"Walking inside [Luke] Iseman’s shipping container, which measures 192 square feet, is not unlike entering a friend’s studio apartment. Space is at a premium. Along the back wall, his bed is elevated to the height of a standing desk for convenient double-duty as a workspace. Beneath the bed are shelves for his clothing. Above the bed, a projector screen drops down to give privacy from the rest of the room and provide home entertainment. A full-size door and four windows, all cut out of the walls of the container by Iseman, provide easy access and plenty of natural light. The floors are varnished bamboo. The container can run comfortably off-grid, although it is currently hooked up to the city’s water supply. Solar panels on the roof provide electricity—more than enough to run household items including Wi-Fi, a video projector, and an outdoor washing machine. A hose connected to the container supplies the water; a propane tank heats the container and the water, and fuels the stove. Iseman paid $12,000 to convert his container into a finished home, and his company, Boxouse, recently began accepting orders for similar units, which cost between $10,000 and $29,000, depending on the level of customization."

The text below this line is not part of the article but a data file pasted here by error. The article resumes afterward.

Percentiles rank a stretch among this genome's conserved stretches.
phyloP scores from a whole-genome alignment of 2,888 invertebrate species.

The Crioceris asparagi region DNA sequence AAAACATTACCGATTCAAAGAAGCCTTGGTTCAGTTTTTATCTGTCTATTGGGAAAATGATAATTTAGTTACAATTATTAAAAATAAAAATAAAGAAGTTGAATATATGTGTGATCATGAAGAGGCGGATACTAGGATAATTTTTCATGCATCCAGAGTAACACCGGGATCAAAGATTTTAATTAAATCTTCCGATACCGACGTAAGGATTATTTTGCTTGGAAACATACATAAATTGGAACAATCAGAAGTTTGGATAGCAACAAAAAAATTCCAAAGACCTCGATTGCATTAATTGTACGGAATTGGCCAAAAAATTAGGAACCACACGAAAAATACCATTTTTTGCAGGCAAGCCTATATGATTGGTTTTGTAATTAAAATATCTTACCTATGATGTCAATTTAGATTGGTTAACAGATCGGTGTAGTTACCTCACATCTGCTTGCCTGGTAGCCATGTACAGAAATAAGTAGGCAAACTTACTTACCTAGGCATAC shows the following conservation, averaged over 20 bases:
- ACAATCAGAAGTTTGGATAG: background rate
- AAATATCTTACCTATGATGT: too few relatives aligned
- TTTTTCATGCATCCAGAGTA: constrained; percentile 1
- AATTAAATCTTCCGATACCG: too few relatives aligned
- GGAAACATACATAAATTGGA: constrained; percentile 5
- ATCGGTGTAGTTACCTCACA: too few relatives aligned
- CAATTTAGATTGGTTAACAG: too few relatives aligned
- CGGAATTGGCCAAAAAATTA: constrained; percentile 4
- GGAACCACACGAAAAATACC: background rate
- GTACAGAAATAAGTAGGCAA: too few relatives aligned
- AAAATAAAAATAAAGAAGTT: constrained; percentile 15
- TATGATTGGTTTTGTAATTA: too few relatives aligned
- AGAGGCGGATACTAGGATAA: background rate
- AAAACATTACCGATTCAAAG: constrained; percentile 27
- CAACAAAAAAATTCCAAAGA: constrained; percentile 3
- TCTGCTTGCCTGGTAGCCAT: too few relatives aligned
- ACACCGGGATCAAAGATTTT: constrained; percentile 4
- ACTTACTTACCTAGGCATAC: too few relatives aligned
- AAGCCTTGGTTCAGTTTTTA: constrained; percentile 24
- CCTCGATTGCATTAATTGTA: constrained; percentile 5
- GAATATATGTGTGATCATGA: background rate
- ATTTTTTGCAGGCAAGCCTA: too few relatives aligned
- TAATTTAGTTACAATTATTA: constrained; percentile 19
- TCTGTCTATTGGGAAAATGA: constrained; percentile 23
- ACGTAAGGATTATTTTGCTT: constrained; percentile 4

—From “The New American Starter Home,” Kyle Denuccio’s Pacific Standard story about moving into shipping containers (now that’s taking recycling to a new level)
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